The procedure leading to this decision goes back to the confirmation of charges hearing that took place between February 10 and 14, 2014. During the confirmation hearing, the defense argued that counts 6 and 9 could not be confirmed. Court 6 referred to the crime of “[R]ape of UPC/FPLC child soldiers, a war crime, punishable pursuant to article 8(2)(e)(vi)”. Count 9 referred to the crime of “[S]exual slavery of UPC/FPLC child soldiers, a war crime, punishable pursuant to article 8(2)(e)(vi) (count 9)” could not be confirmed.
The Defense argued that the Prosecution was “trying to expand the application of Article 8(2)(e)(vi) to situations that are analogous, arguing an extensive interpretation of Article 4 of Additional Protocol II to the Geneva Conventions adopted 8 June 1977” and that “the protection under Article 4 applies only if a child soldier is captured by the opposing party… Article 4(3) in no way can be used to interpret Article 8 to expand the scope thereof to victims who might be part of the same group as the perpetrator of the crime”. The Defence also asserted that IHL “is not intended to protect combatants from crimes committed by combatants from the same group. Such crimes come under national law and human rights law.” And therefore, according to the Defence, “the charges found in counts 6 and 9 [could not] be confirmed in accordance with the principle of legality”.
Nevertheless, the Pre-Trial chamber confirmed all charges against Ntaganda, including those challenged by the Defense.
Following the Confirmation Decision, Ntaganda filed an application before Trial Chamber VI challenging the jurisdiction of the Court in respect to count 6 and count 9. At first the Trial Chamber rejected the request and held that it was a matter to be addressed at trial. However, following an appeal by the Defence, the Appeal Chamber ruled that “the question of whether there are restrictions on the categories of persons who may be victims of the war crimes of rape and sexual slavery is an essential legal issue which is jurisdictional in nature”. As a result, the case went back to Trial Chamber VI.
In its challenge of the Pre-Trial Court’s decision, the Defence’s main argument was based on the notions that according to Article 3 common to the Geneva Conventions war crimes may not be committed by members of an armed force against fellow members of the same armed force, and that the alleged victims were members of the armed forces, but were not taking direct part in the hostilities.
The Trial Chamber concluded the following:
Despite the fact that the Defence, Prosecution and the Representative of the Victims all made their submissions with respect to non-international armed conflict, the Trial Chamber chose to analyse the relevant offences, in respect to both non-international and international armed conflicts, on the basis that the Chamber could re-characterise the conflict to international at a later stage. As a result, in addition to looking at article 8(2)(e)(vi), the Chamber also analysed article 8(2)(b)(xxii) .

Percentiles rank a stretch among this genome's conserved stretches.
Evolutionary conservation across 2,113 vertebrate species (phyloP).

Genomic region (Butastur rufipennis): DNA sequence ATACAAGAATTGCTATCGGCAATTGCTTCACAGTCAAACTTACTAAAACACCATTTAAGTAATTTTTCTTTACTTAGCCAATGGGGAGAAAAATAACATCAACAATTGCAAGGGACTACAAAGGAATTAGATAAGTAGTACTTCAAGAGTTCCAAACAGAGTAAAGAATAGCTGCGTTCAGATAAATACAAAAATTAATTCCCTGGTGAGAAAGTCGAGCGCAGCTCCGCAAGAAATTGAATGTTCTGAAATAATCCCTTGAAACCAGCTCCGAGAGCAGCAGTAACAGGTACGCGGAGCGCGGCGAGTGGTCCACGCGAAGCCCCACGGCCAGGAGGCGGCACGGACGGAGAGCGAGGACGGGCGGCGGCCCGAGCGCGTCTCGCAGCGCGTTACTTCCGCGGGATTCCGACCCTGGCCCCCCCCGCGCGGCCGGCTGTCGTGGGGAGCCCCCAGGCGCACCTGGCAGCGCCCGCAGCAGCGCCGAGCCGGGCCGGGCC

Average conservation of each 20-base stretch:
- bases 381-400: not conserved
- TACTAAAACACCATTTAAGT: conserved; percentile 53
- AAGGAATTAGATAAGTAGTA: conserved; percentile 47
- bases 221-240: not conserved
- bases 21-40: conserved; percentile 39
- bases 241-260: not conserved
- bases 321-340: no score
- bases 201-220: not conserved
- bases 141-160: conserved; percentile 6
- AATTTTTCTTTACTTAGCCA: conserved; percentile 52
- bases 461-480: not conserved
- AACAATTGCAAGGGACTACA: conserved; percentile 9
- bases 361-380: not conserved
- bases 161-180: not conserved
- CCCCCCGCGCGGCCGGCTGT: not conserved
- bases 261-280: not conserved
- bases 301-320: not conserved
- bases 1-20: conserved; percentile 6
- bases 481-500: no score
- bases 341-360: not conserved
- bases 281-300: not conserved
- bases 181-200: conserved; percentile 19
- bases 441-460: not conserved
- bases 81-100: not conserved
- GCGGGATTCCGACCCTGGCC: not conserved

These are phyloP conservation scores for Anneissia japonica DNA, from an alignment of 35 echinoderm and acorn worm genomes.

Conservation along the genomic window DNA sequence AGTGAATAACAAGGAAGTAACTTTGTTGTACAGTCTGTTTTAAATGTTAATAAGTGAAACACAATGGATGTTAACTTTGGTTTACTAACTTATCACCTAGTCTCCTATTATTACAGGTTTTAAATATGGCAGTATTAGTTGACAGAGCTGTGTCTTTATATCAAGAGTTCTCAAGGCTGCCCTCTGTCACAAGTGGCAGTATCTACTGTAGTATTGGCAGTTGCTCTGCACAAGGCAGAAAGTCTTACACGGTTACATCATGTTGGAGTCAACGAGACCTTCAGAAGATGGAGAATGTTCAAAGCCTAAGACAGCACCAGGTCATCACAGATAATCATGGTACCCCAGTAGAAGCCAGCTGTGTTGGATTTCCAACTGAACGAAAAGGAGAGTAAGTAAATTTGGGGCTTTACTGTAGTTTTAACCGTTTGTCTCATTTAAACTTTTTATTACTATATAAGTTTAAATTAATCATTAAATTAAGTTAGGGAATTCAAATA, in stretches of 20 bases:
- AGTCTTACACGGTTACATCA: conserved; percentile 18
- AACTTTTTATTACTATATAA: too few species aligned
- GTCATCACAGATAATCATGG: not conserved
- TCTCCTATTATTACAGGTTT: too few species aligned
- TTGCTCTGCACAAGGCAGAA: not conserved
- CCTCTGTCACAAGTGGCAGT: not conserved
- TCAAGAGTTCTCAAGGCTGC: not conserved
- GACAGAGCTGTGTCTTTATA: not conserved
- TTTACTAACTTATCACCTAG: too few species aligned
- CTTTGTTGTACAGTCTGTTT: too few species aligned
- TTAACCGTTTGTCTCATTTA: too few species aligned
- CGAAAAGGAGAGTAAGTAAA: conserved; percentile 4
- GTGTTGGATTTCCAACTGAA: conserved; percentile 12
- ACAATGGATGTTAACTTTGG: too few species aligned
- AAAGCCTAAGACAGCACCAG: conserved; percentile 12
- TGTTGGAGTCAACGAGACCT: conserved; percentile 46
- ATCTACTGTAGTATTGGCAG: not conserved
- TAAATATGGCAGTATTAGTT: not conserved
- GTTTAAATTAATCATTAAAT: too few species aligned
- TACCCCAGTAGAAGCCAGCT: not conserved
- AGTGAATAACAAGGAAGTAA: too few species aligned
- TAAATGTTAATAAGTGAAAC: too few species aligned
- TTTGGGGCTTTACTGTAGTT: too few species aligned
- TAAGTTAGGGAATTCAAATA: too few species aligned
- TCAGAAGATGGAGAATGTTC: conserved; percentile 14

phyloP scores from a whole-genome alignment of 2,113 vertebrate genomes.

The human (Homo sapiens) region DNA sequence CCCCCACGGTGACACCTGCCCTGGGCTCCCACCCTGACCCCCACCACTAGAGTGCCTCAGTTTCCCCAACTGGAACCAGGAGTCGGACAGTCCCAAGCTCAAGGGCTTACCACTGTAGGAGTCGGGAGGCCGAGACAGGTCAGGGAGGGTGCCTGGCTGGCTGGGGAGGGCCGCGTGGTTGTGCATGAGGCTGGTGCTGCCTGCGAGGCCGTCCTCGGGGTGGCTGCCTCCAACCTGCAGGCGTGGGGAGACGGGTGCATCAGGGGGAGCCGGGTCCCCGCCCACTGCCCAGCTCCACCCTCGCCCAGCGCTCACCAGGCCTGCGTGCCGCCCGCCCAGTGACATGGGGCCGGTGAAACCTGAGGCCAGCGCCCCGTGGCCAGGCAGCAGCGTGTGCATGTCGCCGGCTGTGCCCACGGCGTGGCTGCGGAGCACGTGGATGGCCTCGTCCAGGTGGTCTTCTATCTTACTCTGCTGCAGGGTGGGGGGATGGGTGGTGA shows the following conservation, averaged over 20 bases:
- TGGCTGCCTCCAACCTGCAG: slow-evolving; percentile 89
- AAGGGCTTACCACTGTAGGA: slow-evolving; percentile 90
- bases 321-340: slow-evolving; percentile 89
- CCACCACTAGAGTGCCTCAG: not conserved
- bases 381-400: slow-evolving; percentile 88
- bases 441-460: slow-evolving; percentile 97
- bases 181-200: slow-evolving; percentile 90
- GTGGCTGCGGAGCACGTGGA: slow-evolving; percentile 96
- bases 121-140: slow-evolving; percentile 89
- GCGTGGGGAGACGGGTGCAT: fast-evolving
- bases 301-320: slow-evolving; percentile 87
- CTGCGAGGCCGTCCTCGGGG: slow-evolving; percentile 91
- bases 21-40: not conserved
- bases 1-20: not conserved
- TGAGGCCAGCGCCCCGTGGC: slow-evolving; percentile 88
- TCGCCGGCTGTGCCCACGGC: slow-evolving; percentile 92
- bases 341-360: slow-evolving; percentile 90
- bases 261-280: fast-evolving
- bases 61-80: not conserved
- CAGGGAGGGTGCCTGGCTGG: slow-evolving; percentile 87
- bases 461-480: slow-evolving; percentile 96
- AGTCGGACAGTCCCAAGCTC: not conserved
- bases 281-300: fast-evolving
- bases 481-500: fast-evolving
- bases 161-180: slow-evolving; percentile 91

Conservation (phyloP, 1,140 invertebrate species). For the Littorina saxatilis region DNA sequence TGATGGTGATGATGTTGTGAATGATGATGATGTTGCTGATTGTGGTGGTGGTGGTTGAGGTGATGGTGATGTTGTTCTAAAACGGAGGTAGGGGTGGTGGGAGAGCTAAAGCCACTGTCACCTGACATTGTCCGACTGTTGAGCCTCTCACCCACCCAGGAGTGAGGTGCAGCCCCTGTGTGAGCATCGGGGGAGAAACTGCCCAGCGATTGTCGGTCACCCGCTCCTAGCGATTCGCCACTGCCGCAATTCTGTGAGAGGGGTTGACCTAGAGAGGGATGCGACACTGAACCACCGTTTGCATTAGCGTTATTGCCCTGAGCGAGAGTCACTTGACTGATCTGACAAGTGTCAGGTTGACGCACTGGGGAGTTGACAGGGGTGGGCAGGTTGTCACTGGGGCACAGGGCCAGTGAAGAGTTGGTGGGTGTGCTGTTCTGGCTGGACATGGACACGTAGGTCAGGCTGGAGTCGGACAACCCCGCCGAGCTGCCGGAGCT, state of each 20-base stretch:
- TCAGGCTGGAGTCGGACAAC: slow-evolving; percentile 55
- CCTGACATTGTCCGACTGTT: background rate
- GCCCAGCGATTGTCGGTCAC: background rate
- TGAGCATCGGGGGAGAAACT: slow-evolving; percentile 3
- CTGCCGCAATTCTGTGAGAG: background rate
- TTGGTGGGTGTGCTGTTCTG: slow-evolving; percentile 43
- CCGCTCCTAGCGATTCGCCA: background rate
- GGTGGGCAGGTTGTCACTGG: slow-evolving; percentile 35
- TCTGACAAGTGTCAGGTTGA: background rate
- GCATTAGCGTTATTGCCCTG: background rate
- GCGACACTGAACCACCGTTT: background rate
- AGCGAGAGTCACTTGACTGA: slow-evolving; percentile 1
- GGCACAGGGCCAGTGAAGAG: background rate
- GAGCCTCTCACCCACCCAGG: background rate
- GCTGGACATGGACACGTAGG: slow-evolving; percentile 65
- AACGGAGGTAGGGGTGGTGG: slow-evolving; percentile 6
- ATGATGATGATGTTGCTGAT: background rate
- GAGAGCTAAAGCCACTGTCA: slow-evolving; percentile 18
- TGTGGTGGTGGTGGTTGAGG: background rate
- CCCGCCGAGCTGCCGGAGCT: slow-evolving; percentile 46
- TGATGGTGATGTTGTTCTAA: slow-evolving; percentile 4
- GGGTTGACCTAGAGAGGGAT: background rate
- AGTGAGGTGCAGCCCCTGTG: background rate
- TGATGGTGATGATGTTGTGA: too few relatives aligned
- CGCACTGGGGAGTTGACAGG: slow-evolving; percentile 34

Article 8(2)(e)(vi) Committing rape, sexual slavery, enforced prostitution, forced pregnancy, as defined in article 7, paragraph 2 (f), enforced sterilization, and any other form of sexual violence also constituting a serious violation of article 3 common to the four Geneva Conventions.
Article 8(2)(b)(xxii) Committing rape, sexual slavery, enforced prostitution, forced pregnancy, as defined in article 7, paragraph 2 (f), enforced sterilization, or any other form of sexual violence also constituting a grave breach of the Geneva Conventions;
The Defence’s claim for violation of the principle of legality was dismissed. The Trial Chamber held that the codification of the Rome Statute provided sufficient positive legal basis to prosecute on its own. No violation of the principle of legality was expected solely for the reason that a specific crime might not “have been subject to prior criminalization pursuant to a treaty or a customary rule of international law”.
New article by Professor Andrew Clapham in the International Law Studies journal on Detention by Armed Groups under International Law. The article tackles the question of whether international law entitles armed groups to detain people, as well as the separate question of what international law obligations bind the armed group when persons are detained. The focus is on the obligations that relate to the right to challenge the basis for any such detention, although some attention is given to issues of fair trial and the question of punishment. The article ends by considering the legal framework governing responsibility for States and those that assist armed groups. State responsibility questions relating to attribution and assistance are considered, as are the separate rules which would determine the criminal responsibility of accomplices who could be prosecuted.